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Hackers Behind Biggest-Ever Password Theft Begin Attacks 107

An anonymous reader writes Back in August, groups of Russian hackers assembled the biggest list of compromised login credentials ever seen: 1.2 billion accounts. Now, domain registrar Namecheap reports the hackers have begun using the list to try and access accounts. "Overnight, our intrusion detection systems alerted us to a much higher than normal load against our login systems. ... The group behind this is using the stored usernames and passwords to simulate a web browser login through fake browser software. This software simulates the actual login process a user would use if they are using Firefox/Safari/Chrome to access their Namecheap account. The hackers are going through their username/password list and trying each and every one to try and get into Namecheap user accounts." They report that most login attempts are failing, but some are succeeding. Now is a good time to check that none of your important accounts share passwords.
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Hackers Behind Biggest-Ever Password Theft Begin Attacks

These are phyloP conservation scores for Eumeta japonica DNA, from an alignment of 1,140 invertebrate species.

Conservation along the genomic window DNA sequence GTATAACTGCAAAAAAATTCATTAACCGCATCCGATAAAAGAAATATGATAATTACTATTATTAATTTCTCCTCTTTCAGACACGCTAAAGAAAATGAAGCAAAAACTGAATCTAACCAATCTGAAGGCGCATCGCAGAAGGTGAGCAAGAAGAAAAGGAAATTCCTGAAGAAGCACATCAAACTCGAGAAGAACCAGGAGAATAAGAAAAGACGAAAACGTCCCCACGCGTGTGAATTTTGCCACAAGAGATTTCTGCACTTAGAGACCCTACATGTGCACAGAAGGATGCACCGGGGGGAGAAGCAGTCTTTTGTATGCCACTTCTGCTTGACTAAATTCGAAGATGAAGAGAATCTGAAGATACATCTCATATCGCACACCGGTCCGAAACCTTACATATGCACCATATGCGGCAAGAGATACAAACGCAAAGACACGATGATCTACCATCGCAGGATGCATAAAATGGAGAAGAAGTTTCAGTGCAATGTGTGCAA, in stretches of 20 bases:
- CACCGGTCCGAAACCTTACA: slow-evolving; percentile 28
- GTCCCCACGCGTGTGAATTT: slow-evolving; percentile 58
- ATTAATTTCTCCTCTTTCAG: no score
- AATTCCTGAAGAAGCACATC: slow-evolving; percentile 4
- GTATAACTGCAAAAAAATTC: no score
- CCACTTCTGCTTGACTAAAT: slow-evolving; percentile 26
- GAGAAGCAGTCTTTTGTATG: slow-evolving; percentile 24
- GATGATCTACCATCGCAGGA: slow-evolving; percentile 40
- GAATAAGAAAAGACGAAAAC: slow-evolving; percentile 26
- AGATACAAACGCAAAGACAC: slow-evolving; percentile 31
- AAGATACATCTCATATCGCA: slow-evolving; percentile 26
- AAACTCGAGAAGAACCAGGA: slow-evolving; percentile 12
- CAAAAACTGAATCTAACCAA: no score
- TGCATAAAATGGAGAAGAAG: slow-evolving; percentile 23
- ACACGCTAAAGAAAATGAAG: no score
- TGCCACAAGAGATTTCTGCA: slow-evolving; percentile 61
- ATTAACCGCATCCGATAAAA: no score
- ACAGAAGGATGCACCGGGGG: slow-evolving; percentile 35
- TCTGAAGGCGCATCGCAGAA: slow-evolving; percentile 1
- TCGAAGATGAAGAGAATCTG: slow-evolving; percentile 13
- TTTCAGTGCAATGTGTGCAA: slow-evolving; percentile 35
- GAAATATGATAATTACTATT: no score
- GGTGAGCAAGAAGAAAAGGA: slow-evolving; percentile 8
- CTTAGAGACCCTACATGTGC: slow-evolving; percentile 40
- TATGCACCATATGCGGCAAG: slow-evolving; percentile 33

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  • by jmccue ( 834797 ) on Monday September 01, 2014 @09:42PM (#47803753) Homepage
    I decided why not change the passwords, been a while anyway, 2 of the 3 sites I care about still do not allow what they call 'special characters' (!@# - etc). In this day an age I would think those restrictions would lifted. One day I will try UTF-8 or UNICODE characters and watch the fireworks at the sites. I do not do on-line banking and I have no incentive to start after seeing some finance sites will only accept US English letters and numbers for PWs.
  • by Charliemopps ( 1157495 ) on Monday September 01, 2014 @09:50PM (#47803787)

    If so, and they ignored it, oh well, it's your own damn fault.

    I hear this argument a lot. But the fact of the matter is, if you're neighbor is stupid enough to let their kids play with matches... yes, that's their fault, but that doesn't mean your house isn't going to burn down right along with theirs. A breach of this scale could have repercussions for the internet as a whole. I run into this attitude at work all the time... lets say we're building a website and we put a button on the screen over to the right, but if they have the window too small they can't see that button. Someone invariably says something to the effect of "Well, you'd have to be an idiot to have your window shrunk down to that size! It's their own fault for being stupid!" at which point I pipe up and say "We want stupid peoples money to don't we?"

    You can't just ignore stupid people on the net. That's about 99.99% of people, and they're paying for the rest of us to actually use it properly.

Someday your prints will come. -- Kodak